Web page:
A few years ago, I was part of a teaching series for junior high students called “Call of Duty.”
Obviously a ton of middle school students play it (and could snipe me in less than a second while jumping off a water tower from 7 miles away and pulling the pin on six grenades) so our team thought it’d be a fun way to explore our “call” to the basics of Christian disciplines. I grew up with things like reading our Bible or having Christian community being a natural part of my life, but many students might not know the truth or power behind them. So we wanted to talk about them.
One of the main disciplines that I had really sensed students wanted to learn about, was prayer.
I’d been noticing how it seemed like a lot of students were really uncomfortable with praying. Even students who go to a Christian school or have Christian families had trouble praying. When I would ask them in small group, they would awkwardly and hesitantly try and form a prayer with the right “spiritual” words they thought they were supposed to say. Or if I met one of them for lunch and asked them to pray before we ate, they would nervously laugh and ask me if I could instead. Or when asking students if they every prayed on their own, they wouldn’t know how to respond.
I began to see that a lot of students didn’t understood what prayer actually was. Prayer is a conversation with God, but I think students looked at it more of a churchy thing with churchy words that only adults and leaders were good at.
So for the kick-off night of “Call of Duty” I had the privilege of teaching about prayer.
I taught that prayer means ‘to ask’, that it is a conversation between us a God, and that prayer is a privilege (not a chore). I also taught about the idea of praying constantly (1 Thessalonians 5:16-18) by doing what I called ‘texting’ God at any moment with whatever you want to tell Him or ask Him. I taught that you don’t have to close your eyes or fold your hands to pray since Jesus didn’t when He prayed (John 11:41-44). And I taught about listening prayer and how simply talking to God is only half of what prayer is; that God speaks to us.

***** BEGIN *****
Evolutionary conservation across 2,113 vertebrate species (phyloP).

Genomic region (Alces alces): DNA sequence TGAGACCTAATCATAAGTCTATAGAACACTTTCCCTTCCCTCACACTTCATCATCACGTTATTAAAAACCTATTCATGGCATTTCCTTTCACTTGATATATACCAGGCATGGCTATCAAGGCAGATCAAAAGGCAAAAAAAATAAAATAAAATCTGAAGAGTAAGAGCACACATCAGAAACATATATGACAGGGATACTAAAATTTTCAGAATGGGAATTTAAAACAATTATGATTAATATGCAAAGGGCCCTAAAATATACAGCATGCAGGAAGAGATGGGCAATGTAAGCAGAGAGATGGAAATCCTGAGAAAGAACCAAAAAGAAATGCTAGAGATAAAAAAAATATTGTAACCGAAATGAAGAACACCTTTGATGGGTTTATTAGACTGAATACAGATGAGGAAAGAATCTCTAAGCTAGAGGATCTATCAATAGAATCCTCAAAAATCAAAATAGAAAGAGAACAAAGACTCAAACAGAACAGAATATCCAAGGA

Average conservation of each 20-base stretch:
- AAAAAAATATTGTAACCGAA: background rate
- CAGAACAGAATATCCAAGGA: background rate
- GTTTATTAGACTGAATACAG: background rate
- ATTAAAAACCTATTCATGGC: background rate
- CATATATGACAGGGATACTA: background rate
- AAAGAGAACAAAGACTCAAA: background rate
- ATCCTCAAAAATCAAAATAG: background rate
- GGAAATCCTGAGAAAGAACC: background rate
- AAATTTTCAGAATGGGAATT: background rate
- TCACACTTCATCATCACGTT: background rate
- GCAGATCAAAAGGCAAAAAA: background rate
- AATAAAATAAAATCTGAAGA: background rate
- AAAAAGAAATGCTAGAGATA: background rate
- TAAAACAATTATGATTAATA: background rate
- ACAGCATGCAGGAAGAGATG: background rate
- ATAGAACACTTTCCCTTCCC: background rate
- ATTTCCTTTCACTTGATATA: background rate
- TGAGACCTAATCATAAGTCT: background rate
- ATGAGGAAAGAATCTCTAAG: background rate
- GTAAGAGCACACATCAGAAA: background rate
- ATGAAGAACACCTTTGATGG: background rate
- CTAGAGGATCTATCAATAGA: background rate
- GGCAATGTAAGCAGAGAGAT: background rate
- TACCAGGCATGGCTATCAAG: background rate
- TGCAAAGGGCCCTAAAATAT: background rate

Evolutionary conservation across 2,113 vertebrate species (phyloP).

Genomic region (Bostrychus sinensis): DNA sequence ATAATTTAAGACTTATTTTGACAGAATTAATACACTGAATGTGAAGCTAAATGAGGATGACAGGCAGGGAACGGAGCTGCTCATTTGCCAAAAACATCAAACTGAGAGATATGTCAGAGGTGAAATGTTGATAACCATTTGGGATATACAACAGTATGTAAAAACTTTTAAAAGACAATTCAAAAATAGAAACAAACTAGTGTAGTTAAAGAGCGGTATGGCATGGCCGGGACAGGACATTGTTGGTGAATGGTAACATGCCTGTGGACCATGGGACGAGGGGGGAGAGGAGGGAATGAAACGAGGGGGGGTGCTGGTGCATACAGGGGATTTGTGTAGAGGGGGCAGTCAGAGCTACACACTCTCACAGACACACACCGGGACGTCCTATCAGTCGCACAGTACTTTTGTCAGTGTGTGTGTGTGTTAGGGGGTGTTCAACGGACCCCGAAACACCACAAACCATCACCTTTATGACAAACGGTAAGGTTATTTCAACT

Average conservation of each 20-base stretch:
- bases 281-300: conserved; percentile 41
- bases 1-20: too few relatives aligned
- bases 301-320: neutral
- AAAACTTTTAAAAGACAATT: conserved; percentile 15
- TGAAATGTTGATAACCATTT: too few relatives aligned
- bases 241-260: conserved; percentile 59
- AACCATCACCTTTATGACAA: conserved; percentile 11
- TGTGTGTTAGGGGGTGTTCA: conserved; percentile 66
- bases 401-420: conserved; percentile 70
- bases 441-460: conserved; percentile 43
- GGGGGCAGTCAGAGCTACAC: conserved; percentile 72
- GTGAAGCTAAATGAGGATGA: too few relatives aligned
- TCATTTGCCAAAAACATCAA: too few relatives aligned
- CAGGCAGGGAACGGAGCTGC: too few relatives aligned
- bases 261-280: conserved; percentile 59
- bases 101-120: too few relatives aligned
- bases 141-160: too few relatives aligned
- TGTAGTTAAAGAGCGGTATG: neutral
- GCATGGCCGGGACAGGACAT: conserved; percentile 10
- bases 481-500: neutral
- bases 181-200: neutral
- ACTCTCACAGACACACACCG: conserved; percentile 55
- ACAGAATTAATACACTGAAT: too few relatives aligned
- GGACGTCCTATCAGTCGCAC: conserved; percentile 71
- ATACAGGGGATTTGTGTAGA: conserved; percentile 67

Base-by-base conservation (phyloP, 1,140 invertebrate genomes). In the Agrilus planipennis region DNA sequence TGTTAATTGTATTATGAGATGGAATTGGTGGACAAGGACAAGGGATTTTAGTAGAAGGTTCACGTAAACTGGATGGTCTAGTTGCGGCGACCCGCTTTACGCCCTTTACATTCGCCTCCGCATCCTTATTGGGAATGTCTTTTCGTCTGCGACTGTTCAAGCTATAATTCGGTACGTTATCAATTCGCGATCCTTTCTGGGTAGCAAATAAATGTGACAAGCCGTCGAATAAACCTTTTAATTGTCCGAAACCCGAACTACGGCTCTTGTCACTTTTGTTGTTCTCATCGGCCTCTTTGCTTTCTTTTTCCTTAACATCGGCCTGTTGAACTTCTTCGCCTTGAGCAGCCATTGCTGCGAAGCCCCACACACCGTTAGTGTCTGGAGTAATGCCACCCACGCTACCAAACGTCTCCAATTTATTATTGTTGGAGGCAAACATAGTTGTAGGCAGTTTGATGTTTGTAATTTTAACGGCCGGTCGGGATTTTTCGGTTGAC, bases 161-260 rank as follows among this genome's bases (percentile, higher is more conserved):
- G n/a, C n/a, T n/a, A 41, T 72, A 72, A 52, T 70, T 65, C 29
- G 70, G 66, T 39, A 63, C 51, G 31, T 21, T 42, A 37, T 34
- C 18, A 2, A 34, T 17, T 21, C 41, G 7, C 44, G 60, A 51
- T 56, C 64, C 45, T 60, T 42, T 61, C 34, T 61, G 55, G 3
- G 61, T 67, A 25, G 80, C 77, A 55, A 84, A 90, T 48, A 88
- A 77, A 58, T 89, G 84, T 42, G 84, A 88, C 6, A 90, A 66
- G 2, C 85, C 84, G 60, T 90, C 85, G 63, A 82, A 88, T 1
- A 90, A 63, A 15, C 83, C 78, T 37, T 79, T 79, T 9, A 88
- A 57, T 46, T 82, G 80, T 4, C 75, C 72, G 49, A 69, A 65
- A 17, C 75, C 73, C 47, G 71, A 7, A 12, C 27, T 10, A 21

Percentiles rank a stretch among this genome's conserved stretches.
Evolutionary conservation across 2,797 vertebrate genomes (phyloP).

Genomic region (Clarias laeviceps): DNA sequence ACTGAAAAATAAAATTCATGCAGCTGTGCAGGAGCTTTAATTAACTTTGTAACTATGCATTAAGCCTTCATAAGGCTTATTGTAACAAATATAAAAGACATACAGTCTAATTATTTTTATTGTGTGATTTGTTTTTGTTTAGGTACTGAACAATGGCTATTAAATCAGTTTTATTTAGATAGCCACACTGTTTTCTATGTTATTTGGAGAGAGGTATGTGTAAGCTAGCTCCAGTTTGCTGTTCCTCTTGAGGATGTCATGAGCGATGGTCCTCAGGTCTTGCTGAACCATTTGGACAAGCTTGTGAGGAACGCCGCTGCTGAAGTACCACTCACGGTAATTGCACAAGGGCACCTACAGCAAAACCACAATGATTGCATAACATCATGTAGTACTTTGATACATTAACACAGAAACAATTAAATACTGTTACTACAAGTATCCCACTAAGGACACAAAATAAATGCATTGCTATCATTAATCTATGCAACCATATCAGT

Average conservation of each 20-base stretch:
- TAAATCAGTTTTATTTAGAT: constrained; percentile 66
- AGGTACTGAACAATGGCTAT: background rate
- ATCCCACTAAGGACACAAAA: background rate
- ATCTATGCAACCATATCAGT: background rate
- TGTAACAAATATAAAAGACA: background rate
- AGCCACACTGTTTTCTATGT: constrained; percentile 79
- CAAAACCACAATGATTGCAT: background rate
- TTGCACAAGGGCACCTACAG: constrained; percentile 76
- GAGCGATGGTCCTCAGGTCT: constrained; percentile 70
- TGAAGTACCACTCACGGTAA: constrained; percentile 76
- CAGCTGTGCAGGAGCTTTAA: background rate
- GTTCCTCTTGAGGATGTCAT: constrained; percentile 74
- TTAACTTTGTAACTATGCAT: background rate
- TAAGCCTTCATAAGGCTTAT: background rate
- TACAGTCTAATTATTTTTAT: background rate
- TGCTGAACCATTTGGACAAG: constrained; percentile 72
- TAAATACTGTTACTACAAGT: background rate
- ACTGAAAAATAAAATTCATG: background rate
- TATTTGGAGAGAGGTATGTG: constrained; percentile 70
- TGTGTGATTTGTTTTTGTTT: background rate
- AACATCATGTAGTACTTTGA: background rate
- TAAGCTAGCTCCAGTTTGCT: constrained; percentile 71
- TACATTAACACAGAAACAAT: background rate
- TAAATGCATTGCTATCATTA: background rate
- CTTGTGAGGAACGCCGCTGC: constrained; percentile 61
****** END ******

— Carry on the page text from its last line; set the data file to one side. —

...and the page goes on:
And to end the night, I wanted to give students a real practical ‘how-to’ when it came to prayer. So, I decided to take The Lord’s Prayer and try to make a practical prayer tool for students. Here’s what I came up with:
When we pray, we begin by thanking God for something good in our life (“Hallowed be Your name), since everything that is good comes from God (James 1:17).
Then we can ask God for some thing(s) we need (not want) in our life (“Give us this day our daily bread”).
After that, we need to pray for forgiveness and receive God’s grace (“Forgive us our sins”).
Then, we have the opportunity to pray for someone in our life or world (“As we forgive those who have sinned against us”).
And then finally, we conclude our prayer by praising God and telling Him something awesome about Himself (“Your Kingdom come, Your will be done”).
I realize it’s not a perfect copy of The Lord’s Prayer but I wanted to make it as clear and simple as possible.
To help with that, I came up with an acronym:
T – Thanks
A – Ask
F – Forgiveness
F – For _____
Y – You are…
Yes, they’re cheesy, but they’re also helpful. The night I taught this, we printed the acronym up on small cards and taped a piece of Laffy Taffy to the back of them so students could keep (or eat) it to remind themselves how to pray.
After I wrote my teaching, something totally unexpected happened to me: I began using TAFFY to pray! I wrote this whole thing for a group of middle schoolers but God totally challenged me with it in my own prayer life! I later gave the same teaching to high shoolers and encouraged them by telling my own story of how God used this hokey acronym to help me connect to Him more.
The spiritual discipline of prayer has never come real easy for me. Reading the Bible is fun, having good community I’ve always known is important and been intentional about, and worship is something I’ve experience different seasons of passion for. But prayer has always been really difficult for some reason.
However, by using TAFFFY, it gave me a jumping off point to stay disciplined in my prayer when I needed it and further pursue connecting with God the more I conversed with Him.
I realize it’s not perfect (I don’t have anything about ‘lead us not into temptation’ or ‘protect us from the evil one’ or about listening prayer) but the Lord was so faithful by surprising me with a fresh, fun way for me to stay disciplined in my prayer.
And yes, I ate the Laffy Taffy. And by “the”, I mean “four…teen”